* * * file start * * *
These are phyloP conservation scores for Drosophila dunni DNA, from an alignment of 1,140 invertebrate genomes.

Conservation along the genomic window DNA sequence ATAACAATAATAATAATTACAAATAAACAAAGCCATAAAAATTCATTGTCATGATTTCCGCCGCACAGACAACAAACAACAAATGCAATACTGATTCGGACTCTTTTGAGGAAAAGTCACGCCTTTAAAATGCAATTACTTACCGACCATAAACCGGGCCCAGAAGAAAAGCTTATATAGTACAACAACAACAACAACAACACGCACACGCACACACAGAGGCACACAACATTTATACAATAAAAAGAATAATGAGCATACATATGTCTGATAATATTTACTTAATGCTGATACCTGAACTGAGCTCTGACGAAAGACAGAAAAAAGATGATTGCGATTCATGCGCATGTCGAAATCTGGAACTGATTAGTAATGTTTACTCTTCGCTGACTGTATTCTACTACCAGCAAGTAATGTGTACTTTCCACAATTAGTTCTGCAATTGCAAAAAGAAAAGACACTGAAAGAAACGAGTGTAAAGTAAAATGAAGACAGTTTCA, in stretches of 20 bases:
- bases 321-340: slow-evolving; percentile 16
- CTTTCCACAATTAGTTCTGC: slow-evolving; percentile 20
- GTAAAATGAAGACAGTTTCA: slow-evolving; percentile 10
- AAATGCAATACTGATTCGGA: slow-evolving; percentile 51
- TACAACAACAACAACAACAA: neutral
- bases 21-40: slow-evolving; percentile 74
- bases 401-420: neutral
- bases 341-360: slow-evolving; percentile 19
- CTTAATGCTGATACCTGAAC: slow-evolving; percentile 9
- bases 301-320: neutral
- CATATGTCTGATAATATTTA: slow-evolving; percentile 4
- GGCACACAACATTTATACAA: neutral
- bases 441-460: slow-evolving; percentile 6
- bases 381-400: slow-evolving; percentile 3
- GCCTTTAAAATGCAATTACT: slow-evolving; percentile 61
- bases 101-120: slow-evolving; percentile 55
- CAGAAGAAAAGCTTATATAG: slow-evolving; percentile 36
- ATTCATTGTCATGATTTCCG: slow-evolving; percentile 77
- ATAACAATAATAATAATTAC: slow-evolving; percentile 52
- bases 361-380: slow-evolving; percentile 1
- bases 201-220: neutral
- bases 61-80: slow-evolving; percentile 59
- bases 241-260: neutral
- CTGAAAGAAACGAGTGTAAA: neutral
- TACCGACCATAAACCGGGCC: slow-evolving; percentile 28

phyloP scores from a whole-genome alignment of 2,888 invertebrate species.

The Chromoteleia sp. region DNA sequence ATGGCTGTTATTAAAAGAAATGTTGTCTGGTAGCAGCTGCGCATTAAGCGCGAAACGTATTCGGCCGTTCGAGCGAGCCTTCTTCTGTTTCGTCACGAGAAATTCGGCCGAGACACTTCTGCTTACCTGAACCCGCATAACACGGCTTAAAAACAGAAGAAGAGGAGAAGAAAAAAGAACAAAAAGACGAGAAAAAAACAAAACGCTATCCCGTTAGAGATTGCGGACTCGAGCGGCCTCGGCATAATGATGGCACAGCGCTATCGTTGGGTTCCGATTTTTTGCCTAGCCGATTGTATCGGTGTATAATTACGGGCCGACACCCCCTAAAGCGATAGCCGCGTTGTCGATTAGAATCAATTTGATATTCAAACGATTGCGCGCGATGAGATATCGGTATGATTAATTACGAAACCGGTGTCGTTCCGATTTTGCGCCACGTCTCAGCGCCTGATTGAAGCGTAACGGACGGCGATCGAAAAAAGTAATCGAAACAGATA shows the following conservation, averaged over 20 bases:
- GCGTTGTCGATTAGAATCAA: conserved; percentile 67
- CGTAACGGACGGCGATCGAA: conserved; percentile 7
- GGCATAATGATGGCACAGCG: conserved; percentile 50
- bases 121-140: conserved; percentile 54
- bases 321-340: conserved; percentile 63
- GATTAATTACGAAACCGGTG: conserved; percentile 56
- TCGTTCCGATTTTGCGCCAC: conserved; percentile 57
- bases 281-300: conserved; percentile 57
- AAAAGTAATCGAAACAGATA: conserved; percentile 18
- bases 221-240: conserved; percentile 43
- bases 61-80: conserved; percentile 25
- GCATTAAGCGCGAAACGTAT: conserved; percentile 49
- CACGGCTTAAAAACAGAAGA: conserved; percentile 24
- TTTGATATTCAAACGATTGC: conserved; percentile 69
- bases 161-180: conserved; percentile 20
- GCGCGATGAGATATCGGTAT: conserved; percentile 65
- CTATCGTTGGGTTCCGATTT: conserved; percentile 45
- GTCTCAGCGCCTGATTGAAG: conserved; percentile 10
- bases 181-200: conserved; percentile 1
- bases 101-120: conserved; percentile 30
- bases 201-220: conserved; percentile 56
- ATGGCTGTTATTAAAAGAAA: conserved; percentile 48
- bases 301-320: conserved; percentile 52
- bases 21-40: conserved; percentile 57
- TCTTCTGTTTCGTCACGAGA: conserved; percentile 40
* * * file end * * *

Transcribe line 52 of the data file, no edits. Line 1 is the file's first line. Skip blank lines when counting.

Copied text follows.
- bases 301-320: conserved; percentile 52